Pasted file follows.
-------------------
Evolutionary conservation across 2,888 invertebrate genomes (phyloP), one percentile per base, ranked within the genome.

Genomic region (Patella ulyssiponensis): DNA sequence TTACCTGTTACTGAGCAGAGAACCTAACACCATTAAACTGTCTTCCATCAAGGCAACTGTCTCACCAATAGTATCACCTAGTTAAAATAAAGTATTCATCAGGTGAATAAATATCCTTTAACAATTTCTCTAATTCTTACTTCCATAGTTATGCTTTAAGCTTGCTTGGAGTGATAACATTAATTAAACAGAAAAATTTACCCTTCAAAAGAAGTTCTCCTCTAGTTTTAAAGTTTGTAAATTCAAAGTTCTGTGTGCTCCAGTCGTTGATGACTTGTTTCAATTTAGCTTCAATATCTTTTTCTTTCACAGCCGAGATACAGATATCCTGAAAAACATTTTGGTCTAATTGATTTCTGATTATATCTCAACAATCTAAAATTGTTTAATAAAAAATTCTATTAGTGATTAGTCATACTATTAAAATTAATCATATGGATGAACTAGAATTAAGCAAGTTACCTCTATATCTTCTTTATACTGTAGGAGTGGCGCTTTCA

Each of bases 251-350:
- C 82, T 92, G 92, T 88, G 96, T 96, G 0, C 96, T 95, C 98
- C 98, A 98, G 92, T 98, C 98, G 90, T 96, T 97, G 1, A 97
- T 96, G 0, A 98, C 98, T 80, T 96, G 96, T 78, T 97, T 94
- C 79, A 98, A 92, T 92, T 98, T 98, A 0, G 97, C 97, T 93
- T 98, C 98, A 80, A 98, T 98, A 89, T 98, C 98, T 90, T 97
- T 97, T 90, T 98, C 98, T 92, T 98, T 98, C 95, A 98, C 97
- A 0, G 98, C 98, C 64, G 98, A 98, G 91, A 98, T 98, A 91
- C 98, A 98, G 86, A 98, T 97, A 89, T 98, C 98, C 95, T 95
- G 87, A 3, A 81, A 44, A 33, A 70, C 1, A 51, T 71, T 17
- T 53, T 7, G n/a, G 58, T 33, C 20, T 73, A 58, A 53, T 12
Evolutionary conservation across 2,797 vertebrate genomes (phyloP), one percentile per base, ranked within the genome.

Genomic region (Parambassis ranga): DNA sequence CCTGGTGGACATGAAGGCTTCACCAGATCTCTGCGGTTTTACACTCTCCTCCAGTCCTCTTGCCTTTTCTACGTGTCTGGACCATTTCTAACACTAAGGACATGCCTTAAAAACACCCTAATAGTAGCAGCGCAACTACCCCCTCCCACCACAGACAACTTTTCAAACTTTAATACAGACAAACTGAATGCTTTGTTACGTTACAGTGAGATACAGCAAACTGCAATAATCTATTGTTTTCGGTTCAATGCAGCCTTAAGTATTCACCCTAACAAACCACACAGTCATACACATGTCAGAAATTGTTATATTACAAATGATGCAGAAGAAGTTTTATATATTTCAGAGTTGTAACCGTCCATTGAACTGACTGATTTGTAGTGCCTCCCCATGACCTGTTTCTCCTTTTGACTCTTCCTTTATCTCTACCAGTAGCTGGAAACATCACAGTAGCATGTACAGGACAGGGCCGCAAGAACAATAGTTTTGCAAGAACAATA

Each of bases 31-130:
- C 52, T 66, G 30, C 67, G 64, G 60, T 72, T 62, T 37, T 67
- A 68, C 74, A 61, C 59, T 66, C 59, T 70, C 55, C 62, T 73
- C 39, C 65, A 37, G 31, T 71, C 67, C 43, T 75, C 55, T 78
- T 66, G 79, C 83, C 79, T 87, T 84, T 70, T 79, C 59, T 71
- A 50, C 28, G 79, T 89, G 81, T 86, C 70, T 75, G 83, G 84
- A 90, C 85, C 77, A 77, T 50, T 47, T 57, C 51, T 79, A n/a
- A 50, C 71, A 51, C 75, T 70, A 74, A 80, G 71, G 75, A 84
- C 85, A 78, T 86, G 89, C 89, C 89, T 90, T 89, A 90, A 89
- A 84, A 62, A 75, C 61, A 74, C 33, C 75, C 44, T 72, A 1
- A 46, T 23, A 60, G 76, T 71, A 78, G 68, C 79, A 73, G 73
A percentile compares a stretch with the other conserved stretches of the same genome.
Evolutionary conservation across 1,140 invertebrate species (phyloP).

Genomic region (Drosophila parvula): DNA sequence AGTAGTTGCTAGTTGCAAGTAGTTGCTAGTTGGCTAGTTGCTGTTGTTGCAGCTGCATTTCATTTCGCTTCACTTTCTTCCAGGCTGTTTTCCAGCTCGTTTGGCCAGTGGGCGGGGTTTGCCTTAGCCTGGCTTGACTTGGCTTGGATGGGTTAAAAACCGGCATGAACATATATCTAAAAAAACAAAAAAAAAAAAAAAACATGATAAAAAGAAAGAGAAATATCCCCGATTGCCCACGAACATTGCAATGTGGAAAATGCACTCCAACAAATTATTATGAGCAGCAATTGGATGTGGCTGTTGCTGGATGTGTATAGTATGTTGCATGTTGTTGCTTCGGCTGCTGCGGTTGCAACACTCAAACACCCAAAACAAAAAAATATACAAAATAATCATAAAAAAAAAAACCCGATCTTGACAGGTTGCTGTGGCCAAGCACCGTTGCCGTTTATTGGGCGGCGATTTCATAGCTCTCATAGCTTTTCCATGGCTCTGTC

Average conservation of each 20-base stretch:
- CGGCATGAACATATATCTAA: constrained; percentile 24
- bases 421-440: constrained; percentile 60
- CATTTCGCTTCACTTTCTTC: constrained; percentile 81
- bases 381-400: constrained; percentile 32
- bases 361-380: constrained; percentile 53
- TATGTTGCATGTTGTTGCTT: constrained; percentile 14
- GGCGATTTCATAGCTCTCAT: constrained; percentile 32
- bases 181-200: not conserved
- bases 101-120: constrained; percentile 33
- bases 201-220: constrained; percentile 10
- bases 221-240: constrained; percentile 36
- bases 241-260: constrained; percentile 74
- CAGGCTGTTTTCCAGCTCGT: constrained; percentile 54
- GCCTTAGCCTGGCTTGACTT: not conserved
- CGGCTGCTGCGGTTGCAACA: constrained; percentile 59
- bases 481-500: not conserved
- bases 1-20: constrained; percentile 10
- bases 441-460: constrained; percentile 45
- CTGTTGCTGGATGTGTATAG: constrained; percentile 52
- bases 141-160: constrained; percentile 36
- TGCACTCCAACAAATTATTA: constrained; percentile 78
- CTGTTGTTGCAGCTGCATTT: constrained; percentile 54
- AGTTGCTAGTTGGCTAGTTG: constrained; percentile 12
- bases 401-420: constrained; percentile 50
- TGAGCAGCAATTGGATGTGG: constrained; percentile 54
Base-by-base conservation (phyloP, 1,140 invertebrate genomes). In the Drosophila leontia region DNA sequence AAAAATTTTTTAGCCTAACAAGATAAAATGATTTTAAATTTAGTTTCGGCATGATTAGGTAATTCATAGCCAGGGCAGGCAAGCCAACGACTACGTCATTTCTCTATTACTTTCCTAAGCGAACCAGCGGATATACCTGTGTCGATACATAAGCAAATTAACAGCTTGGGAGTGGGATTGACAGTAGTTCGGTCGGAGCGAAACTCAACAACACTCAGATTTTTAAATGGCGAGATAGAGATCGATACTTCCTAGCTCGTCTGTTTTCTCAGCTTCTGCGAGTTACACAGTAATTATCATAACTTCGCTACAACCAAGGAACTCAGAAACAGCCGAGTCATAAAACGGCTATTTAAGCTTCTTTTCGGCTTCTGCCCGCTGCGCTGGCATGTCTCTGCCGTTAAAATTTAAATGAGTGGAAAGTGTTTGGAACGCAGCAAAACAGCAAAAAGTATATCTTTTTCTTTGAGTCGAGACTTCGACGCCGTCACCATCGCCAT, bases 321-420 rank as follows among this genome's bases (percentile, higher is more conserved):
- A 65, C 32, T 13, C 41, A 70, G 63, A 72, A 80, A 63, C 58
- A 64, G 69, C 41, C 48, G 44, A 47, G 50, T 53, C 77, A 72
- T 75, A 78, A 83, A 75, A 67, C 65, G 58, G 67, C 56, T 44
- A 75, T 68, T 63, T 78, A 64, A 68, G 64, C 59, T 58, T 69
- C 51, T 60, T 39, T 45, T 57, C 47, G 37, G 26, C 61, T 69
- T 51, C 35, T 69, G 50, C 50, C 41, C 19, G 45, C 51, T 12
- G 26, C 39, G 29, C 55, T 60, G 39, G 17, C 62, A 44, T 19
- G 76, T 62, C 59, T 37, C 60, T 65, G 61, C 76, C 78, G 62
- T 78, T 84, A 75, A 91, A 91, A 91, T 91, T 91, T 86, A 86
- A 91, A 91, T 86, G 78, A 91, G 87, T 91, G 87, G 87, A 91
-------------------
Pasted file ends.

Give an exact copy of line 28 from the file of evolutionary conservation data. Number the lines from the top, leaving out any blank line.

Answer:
Evolutionary conservation across 1,140 invertebrate species (phyloP).